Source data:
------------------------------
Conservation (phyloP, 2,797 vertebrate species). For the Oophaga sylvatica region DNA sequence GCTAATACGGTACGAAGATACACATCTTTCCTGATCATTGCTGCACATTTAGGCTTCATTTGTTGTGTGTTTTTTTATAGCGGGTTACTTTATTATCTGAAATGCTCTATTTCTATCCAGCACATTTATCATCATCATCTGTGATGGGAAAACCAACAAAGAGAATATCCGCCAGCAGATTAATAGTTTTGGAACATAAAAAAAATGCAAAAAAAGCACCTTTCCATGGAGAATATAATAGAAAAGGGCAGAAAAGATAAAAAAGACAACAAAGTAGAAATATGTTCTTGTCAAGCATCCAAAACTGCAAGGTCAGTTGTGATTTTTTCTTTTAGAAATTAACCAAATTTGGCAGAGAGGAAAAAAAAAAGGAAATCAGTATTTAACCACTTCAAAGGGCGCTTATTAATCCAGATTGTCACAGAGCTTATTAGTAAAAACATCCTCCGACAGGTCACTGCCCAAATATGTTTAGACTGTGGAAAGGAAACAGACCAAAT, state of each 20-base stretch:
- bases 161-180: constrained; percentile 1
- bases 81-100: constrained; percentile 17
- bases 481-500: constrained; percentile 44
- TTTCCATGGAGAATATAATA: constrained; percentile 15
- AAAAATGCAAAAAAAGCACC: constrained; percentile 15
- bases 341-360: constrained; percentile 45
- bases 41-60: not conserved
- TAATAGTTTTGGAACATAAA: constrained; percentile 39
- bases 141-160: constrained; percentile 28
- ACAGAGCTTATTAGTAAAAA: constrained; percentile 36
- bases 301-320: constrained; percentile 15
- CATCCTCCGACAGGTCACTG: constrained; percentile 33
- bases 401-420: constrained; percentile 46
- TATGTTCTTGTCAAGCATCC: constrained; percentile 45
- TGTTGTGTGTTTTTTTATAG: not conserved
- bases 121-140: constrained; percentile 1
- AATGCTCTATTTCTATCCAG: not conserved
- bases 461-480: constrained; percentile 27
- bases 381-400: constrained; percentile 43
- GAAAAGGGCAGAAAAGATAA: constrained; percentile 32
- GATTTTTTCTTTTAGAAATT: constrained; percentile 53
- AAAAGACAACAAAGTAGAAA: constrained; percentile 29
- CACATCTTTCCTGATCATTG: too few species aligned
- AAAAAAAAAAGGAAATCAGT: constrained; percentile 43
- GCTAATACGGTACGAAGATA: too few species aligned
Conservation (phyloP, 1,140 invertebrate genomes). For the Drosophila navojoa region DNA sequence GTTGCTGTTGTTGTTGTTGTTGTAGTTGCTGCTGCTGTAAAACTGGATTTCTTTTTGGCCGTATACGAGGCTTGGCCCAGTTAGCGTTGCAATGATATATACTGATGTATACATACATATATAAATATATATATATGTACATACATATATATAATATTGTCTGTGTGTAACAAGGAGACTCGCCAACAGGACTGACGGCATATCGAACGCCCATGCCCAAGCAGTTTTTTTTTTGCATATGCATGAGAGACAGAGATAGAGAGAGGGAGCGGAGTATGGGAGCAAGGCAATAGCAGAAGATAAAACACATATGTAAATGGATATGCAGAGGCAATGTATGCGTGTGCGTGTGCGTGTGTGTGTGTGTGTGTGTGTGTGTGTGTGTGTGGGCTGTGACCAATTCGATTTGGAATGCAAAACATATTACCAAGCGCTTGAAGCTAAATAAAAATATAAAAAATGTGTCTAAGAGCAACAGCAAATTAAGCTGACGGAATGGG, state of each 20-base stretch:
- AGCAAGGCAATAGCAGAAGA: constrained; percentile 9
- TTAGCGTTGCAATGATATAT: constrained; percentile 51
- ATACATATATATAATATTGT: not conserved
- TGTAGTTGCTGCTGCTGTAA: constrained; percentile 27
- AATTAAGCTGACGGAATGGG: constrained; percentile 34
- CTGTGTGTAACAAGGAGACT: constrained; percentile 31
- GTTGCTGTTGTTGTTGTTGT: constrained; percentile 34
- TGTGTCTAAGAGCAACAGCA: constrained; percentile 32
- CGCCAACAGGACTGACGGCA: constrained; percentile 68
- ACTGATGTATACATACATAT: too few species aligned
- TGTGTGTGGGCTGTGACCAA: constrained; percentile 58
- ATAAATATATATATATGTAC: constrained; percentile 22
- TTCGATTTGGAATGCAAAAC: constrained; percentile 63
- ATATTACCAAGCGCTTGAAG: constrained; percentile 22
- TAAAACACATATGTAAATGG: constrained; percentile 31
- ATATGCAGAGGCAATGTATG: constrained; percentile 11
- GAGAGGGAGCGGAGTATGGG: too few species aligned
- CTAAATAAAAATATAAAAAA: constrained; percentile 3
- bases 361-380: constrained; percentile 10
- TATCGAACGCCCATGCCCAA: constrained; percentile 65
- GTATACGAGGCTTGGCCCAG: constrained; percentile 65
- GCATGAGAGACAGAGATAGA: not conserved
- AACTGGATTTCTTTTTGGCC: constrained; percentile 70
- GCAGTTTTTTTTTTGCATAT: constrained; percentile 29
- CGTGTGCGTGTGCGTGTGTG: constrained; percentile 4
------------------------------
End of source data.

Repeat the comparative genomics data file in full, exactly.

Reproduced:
Conservation (phyloP, 2,797 vertebrate species). For the Oophaga sylvatica region DNA sequence GCTAATACGGTACGAAGATACACATCTTTCCTGATCATTGCTGCACATTTAGGCTTCATTTGTTGTGTGTTTTTTTATAGCGGGTTACTTTATTATCTGAAATGCTCTATTTCTATCCAGCACATTTATCATCATCATCTGTGATGGGAAAACCAACAAAGAGAATATCCGCCAGCAGATTAATAGTTTTGGAACATAAAAAAAATGCAAAAAAAGCACCTTTCCATGGAGAATATAATAGAAAAGGGCAGAAAAGATAAAAAAGACAACAAAGTAGAAATATGTTCTTGTCAAGCATCCAAAACTGCAAGGTCAGTTGTGATTTTTTCTTTTAGAAATTAACCAAATTTGGCAGAGAGGAAAAAAAAAAGGAAATCAGTATTTAACCACTTCAAAGGGCGCTTATTAATCCAGATTGTCACAGAGCTTATTAGTAAAAACATCCTCCGACAGGTCACTGCCCAAATATGTTTAGACTGTGGAAAGGAAACAGACCAAAT, state of each 20-base stretch:
- bases 161-180: constrained; percentile 1
- bases 81-100: constrained; percentile 17
- bases 481-500: constrained; percentile 44
- TTTCCATGGAGAATATAATA: constrained; percentile 15
- AAAAATGCAAAAAAAGCACC: constrained; percentile 15
- bases 341-360: constrained; percentile 45
- bases 41-60: not conserved
- TAATAGTTTTGGAACATAAA: constrained; percentile 39
- bases 141-160: constrained; percentile 28
- ACAGAGCTTATTAGTAAAAA: constrained; percentile 36
- bases 301-320: constrained; percentile 15
- CATCCTCCGACAGGTCACTG: constrained; percentile 33
- bases 401-420: constrained; percentile 46
- TATGTTCTTGTCAAGCATCC: constrained; percentile 45
- TGTTGTGTGTTTTTTTATAG: not conserved
- bases 121-140: constrained; percentile 1
- AATGCTCTATTTCTATCCAG: not conserved
- bases 461-480: constrained; percentile 27
- bases 381-400: constrained; percentile 43
- GAAAAGGGCAGAAAAGATAA: constrained; percentile 32
- GATTTTTTCTTTTAGAAATT: constrained; percentile 53
- AAAAGACAACAAAGTAGAAA: constrained; percentile 29
- CACATCTTTCCTGATCATTG: too few species aligned
- AAAAAAAAAAGGAAATCAGT: constrained; percentile 43
- GCTAATACGGTACGAAGATA: too few species aligned
Conservation (phyloP, 1,140 invertebrate genomes). For the Drosophila navojoa region DNA sequence GTTGCTGTTGTTGTTGTTGTTGTAGTTGCTGCTGCTGTAAAACTGGATTTCTTTTTGGCCGTATACGAGGCTTGGCCCAGTTAGCGTTGCAATGATATATACTGATGTATACATACATATATAAATATATATATATGTACATACATATATATAATATTGTCTGTGTGTAACAAGGAGACTCGCCAACAGGACTGACGGCATATCGAACGCCCATGCCCAAGCAGTTTTTTTTTTGCATATGCATGAGAGACAGAGATAGAGAGAGGGAGCGGAGTATGGGAGCAAGGCAATAGCAGAAGATAAAACACATATGTAAATGGATATGCAGAGGCAATGTATGCGTGTGCGTGTGCGTGTGTGTGTGTGTGTGTGTGTGTGTGTGTGTGTGGGCTGTGACCAATTCGATTTGGAATGCAAAACATATTACCAAGCGCTTGAAGCTAAATAAAAATATAAAAAATGTGTCTAAGAGCAACAGCAAATTAAGCTGACGGAATGGG, state of each 20-base stretch:
- AGCAAGGCAATAGCAGAAGA: constrained; percentile 9
- TTAGCGTTGCAATGATATAT: constrained; percentile 51
- ATACATATATATAATATTGT: not conserved
- TGTAGTTGCTGCTGCTGTAA: constrained; percentile 27
- AATTAAGCTGACGGAATGGG: constrained; percentile 34
- CTGTGTGTAACAAGGAGACT: constrained; percentile 31
- GTTGCTGTTGTTGTTGTTGT: constrained; percentile 34
- TGTGTCTAAGAGCAACAGCA: constrained; percentile 32
- CGCCAACAGGACTGACGGCA: constrained; percentile 68
- ACTGATGTATACATACATAT: too few species aligned
- TGTGTGTGGGCTGTGACCAA: constrained; percentile 58
- ATAAATATATATATATGTAC: constrained; percentile 22
- TTCGATTTGGAATGCAAAAC: constrained; percentile 63
- ATATTACCAAGCGCTTGAAG: constrained; percentile 22
- TAAAACACATATGTAAATGG: constrained; percentile 31
- ATATGCAGAGGCAATGTATG: constrained; percentile 11
- GAGAGGGAGCGGAGTATGGG: too few species aligned
- CTAAATAAAAATATAAAAAA: constrained; percentile 3
- bases 361-380: constrained; percentile 10
- TATCGAACGCCCATGCCCAA: constrained; percentile 65
- GTATACGAGGCTTGGCCCAG: constrained; percentile 65
- GCATGAGAGACAGAGATAGA: not conserved
- AACTGGATTTCTTTTTGGCC: constrained; percentile 70
- GCAGTTTTTTTTTTGCATAT: constrained; percentile 29
- CGTGTGCGTGTGCGTGTGTG: constrained; percentile 4